I had intended to wait and have bacon butties for breakfast the next morning, but my mum, who had remembered it was bacon unwrapping day, had arrived round at mine with a crusty loaf specially and I couldn’t hold off heating a pan immediately. The thick rashers of bacon sizzled gently, giving off a odour that had this bacon-sceptic twitching her nose like a Bisto kid. Beautiful silken bacon fat leached out into the pan, but there wasn’t a drop of the white scum that afflicts modern bacon. The rashers crisped round the edges and the meat itself got a proper crust from the pan that just intensified the flavour.

Heaped up generously on a sliced of soft crusty bread, the bacon grease soaked in beautifully and was all we needed to accompany the meat. We tore into the sandwiches eagerly and were bowled over by the bacon. Porky, just sweet enough to intensify the savoury tang from the salt and spices and so tender you could bite through it with ease, it was so good I couldn’t stop eating it, yet didn’t want the sandwich to ever end. I could have eaten it all day.

I am a full on bacon devotee from now on. I can’t think of a dish this wouldn’t improve and luckily once the bones were removed I have 1.4 kilos of the stuff to play with (and a nice jar of bacon fat to cook with once the excess fat is rendered off) all for the merest effort involved! If you’d like to expend next to no effort to get something so delicious you’ll be tempted to buy it a Valentine’s gift, pick up some pork belly next time you are at the butcher and get curing. I can’t imagine not keeping some in the fridge in future. In fact it’s become such a staple in my life, I’m off to look at buying a smoker to really keep refining this recipe to perfection!

15 replies
  1. Kathryn
    Kathryn says:

    I share your disdain of most commercial bacon but I’d never really thought about making my own. This bacon looks absolutely perfect. I can’t imagine how good that bacon sandwich was!

  2. Miss South
    Miss South says:

    Kathryn, the sandwich was amazing. I felt slightly delirious with joy eating it (and the one I had this morning again!). I totally recommend having a go at making your own. It’s so easy and actually very economical. I got 1.4 kilos of bacon for about a tenner. And if you make a pancetta style one you’d be saving a fortune on the price of those wee packets…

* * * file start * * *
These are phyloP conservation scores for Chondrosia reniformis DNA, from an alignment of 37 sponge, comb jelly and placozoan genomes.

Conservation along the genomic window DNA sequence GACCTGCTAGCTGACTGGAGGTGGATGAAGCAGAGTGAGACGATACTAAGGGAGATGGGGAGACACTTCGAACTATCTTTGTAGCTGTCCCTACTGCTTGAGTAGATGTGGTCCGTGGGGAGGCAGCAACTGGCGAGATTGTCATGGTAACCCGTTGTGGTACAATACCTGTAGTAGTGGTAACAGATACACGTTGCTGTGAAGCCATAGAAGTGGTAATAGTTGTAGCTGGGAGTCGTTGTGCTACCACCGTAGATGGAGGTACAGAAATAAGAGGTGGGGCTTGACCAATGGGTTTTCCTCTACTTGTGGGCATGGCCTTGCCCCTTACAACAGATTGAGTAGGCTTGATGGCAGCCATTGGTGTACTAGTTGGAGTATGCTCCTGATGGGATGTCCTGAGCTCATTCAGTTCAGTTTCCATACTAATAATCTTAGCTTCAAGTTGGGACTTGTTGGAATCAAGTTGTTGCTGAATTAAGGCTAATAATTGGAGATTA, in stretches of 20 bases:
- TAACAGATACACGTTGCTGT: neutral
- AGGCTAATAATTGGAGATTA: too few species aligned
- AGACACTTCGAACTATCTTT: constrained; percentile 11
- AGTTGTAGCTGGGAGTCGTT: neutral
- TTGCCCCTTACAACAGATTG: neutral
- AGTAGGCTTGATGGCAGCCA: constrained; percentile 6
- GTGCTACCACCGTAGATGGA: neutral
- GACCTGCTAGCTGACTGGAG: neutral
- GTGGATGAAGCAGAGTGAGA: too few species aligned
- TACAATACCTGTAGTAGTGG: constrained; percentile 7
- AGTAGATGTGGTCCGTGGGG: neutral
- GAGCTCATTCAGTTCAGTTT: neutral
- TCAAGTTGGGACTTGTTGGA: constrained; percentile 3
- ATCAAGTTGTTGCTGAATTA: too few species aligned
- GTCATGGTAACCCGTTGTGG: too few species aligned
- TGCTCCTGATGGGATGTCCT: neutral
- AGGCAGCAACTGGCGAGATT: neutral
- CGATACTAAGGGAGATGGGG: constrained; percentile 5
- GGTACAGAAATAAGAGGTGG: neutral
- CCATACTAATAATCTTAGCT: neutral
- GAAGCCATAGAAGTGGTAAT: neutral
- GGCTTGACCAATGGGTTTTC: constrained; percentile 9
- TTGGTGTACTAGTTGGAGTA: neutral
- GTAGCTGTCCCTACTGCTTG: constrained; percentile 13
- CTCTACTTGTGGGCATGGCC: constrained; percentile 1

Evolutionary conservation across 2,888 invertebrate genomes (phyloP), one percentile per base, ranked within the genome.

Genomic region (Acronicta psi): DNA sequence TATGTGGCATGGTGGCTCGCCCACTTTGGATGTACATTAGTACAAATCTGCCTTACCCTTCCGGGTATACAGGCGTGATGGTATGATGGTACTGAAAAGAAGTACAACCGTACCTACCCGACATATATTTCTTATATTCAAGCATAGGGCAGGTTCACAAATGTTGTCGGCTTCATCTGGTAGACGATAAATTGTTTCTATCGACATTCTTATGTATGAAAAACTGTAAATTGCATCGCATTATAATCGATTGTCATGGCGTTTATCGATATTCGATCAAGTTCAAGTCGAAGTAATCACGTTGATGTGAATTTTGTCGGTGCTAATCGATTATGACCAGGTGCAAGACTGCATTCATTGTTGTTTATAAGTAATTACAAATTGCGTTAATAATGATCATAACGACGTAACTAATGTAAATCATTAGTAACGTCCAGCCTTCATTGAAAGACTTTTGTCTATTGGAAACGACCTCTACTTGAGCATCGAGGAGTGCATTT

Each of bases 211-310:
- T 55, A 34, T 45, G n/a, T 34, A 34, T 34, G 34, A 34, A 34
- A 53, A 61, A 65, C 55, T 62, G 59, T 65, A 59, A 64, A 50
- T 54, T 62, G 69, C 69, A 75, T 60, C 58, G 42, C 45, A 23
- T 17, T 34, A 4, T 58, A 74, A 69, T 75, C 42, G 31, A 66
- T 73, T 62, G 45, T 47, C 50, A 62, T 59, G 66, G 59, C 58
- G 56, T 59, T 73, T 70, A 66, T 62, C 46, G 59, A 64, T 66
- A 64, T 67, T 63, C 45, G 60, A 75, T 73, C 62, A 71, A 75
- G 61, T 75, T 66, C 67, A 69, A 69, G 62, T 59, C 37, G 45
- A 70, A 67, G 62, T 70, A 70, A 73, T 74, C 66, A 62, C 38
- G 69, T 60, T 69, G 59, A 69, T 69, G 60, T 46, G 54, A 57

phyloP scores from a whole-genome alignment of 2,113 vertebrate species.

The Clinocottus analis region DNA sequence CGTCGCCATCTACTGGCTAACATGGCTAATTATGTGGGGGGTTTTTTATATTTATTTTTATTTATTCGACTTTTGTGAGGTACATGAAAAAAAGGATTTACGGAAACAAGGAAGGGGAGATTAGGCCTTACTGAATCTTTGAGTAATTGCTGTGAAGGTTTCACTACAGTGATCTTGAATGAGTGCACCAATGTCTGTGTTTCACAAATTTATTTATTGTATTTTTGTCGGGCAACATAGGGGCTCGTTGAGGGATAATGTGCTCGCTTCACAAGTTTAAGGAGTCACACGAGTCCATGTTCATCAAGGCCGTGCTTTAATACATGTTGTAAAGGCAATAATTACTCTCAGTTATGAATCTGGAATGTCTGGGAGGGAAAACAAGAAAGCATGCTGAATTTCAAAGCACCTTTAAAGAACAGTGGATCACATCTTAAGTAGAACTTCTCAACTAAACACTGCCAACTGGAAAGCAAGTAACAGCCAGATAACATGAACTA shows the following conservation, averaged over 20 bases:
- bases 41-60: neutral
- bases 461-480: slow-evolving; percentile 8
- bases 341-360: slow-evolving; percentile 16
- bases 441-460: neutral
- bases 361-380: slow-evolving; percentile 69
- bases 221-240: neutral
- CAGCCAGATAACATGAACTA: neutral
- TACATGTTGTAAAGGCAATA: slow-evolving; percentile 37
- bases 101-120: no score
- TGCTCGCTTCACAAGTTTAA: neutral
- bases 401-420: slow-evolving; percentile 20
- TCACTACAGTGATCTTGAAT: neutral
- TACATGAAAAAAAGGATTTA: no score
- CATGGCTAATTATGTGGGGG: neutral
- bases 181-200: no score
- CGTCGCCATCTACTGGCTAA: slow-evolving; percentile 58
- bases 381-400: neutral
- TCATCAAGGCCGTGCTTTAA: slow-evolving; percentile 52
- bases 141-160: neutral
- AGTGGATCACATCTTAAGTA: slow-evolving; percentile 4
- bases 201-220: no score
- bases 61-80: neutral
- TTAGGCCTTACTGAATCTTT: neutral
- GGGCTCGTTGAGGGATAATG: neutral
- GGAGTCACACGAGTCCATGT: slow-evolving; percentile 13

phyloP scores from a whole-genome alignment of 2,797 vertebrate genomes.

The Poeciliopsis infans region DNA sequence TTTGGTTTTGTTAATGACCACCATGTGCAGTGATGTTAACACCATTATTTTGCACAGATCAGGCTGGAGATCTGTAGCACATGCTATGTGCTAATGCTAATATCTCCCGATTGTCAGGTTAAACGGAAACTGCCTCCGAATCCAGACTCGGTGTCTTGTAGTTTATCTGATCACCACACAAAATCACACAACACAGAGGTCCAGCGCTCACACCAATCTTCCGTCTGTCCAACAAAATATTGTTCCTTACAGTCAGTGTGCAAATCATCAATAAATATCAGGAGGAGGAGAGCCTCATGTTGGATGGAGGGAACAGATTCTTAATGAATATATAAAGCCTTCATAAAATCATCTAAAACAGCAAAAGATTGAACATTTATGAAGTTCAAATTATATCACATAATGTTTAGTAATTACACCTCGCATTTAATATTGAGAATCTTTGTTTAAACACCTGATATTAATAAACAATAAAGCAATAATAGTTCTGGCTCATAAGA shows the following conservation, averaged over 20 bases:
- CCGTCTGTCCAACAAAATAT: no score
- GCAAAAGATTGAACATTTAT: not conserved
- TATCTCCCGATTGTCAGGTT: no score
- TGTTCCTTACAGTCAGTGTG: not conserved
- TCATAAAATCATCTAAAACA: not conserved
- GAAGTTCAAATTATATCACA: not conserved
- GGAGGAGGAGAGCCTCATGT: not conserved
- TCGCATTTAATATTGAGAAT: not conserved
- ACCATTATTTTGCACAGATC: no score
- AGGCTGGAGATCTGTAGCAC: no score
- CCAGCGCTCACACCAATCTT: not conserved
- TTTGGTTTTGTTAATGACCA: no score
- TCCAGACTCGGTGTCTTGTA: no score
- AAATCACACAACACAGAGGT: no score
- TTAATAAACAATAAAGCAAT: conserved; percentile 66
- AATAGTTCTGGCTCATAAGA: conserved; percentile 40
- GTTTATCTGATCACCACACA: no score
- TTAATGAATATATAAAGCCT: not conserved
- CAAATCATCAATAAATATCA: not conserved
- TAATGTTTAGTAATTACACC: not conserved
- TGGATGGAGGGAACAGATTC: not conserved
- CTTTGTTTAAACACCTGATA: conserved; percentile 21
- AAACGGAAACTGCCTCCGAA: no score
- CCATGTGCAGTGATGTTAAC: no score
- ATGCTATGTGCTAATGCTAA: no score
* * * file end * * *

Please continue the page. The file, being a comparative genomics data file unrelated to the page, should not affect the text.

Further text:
3. Carolyne
    Carolyne says:

    OH. MY. GOD. That looks amazing! As you know, I think the pig is the most delicious animal and this is just another reason why. I’m currently rather obsessed with bacon and mashed potato and I bet this bacon takes it to a whole other level. If you’re able to spare a few slices, please freeze some for me!

  4. Miss South
    Miss South says:

    Carolyne, this bacon was amazing. I’ve actually given most of it away this time (it travelled back to Ireland with my mum!) but I’m going to the butcher again this week to get more pork belly and maybe some loin too to make more and I promise you some. I know you know your pork and I’ll be keen to see what you think of it…

  5. thelittleloaf
    thelittleloaf says:

    This looks amazing! I only ever eat bacon bought from our local butcher – sliced in front of my eyes and not shrink wrapped in some steamy little package in the supermarket. The amount of water that comes off mass produced rashers is disgraceful!

    I’ve never thought to make my own though – this is seriously impressive. I think you’re a braver with meat than I’ll ever be 🙂

  6. Miss South
    Miss South says:

    I think the only place in my life that I take risks is with meat…funnily enough I thought of you when I had some of this on homemade bread yesterday as you’re the baking queen, but also thought that Carniverous Boyfriend would love this amount of bacon in the house! It’s great bacon, but homemade bread and butter really takes it up a notch!